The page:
>> THE MYTH <<
Miyazaki combines the stark realism and action-packed pace of Japanese samurai epics; a cast of equally strong male and female characters fighting for what they believe; and a mystical journey through animist mythology into something rarely experienced in filmmaking: a wholly original world of complex, adult drama forged through animation. Miyazaki put his targeted audience for PRINCESS MONONOKE at “anyone older than 5th grade.” Still, he painted his world with a truthful brush, revealing with frank details the brutality of war and intense hatred between peoples.
A great fan of John Ford, Miyazaki pays tribute to the American legend with his creation of a tight-knit frontier town , Tatara Ba or Iron Town, which could be at the edge of any wilderness, whether American or Japanese – a town that resembles those of such classics as “My Darling Clementine.” He peopled this town with characters from outcast groups and oppressed minorities who rarely, if ever, appear in Japanese films. And he made them yearning, ambitious and tough, embodying many of the same qualities which have been valued so highly in frontier life yet have been so devastating to the environment.
Drawing from Japanese folklore, as well as from his own fertile imagination, Miyazaki then forged his own pantheon of gods and forest creatures. Some of his creatures, such as the wood sprites known as the Kodamas, were inspired by ancient Japanese tales. Others emerge from world literature, such as Princess Mononoke, a wolf-raised young woman reverted to primal ways whose antecedents can be found in such Western sources as the Greek Romulus and Remus, Rudyard Kipling’s “Kim” and Francois Truffaut’s “The Wild Child.” The Princess Mononoke is the singular character who has empathy for the both the humans and the animals – her fate is to be the conduit between these two increasingly disparate worlds.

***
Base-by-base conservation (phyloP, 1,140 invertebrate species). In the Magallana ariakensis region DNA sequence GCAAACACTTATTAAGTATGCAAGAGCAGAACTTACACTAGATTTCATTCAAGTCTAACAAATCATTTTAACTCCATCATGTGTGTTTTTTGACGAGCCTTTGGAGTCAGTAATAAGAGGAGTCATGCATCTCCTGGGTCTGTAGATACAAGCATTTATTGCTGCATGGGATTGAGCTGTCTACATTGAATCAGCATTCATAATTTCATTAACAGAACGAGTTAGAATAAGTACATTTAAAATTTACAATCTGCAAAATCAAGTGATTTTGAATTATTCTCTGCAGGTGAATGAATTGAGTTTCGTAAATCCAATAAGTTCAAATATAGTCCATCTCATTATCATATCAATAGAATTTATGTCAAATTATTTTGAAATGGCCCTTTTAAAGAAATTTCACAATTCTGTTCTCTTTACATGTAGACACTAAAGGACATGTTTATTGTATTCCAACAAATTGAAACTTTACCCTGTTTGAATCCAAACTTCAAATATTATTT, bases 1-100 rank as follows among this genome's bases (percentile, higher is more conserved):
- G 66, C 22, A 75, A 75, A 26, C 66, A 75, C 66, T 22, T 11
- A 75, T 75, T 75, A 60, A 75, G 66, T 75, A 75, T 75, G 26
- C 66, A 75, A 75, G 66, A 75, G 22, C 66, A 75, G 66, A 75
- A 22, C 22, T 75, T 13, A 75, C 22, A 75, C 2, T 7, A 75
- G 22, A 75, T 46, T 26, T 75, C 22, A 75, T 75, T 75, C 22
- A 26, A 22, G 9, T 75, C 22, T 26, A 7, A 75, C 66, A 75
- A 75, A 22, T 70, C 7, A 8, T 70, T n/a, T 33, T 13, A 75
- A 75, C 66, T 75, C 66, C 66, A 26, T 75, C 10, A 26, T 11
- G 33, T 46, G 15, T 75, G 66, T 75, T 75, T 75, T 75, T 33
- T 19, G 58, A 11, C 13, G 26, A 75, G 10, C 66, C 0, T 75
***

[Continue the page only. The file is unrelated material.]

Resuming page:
Rarely in films does the natural world get a chance to tell its side of the tale, but in PRINCESS MONONOKE, Miyazaki gives animals and the very spirit of the forest a passionate voice. Nature is not just an object in Miyazaki’s film but a shimmering, breathing world that comes to life in the forms of great, eloquent beasts.
Miyazaki’s intent was never to create an accurate portrait of medieval Japan. Rather he wanted to portray the very beginnings of the seemingly insoluble conflict between the natural world and modern industrial civilization – a conflict that has continued to this very day. Throughout, Miyazaki resists forging simple villains or stainless heroes. The human polluters are not so much evil as merely attempting to survive in a world that has pushed them to the edge. San and the forest gods are not entirely noble, either; their long, losing battle with humans has hardened their hearts, sharpened their anger and divided their own ranks. Yet in the interaction between the two – however hard won – something magical occurs.
Info by princess-mononoke.com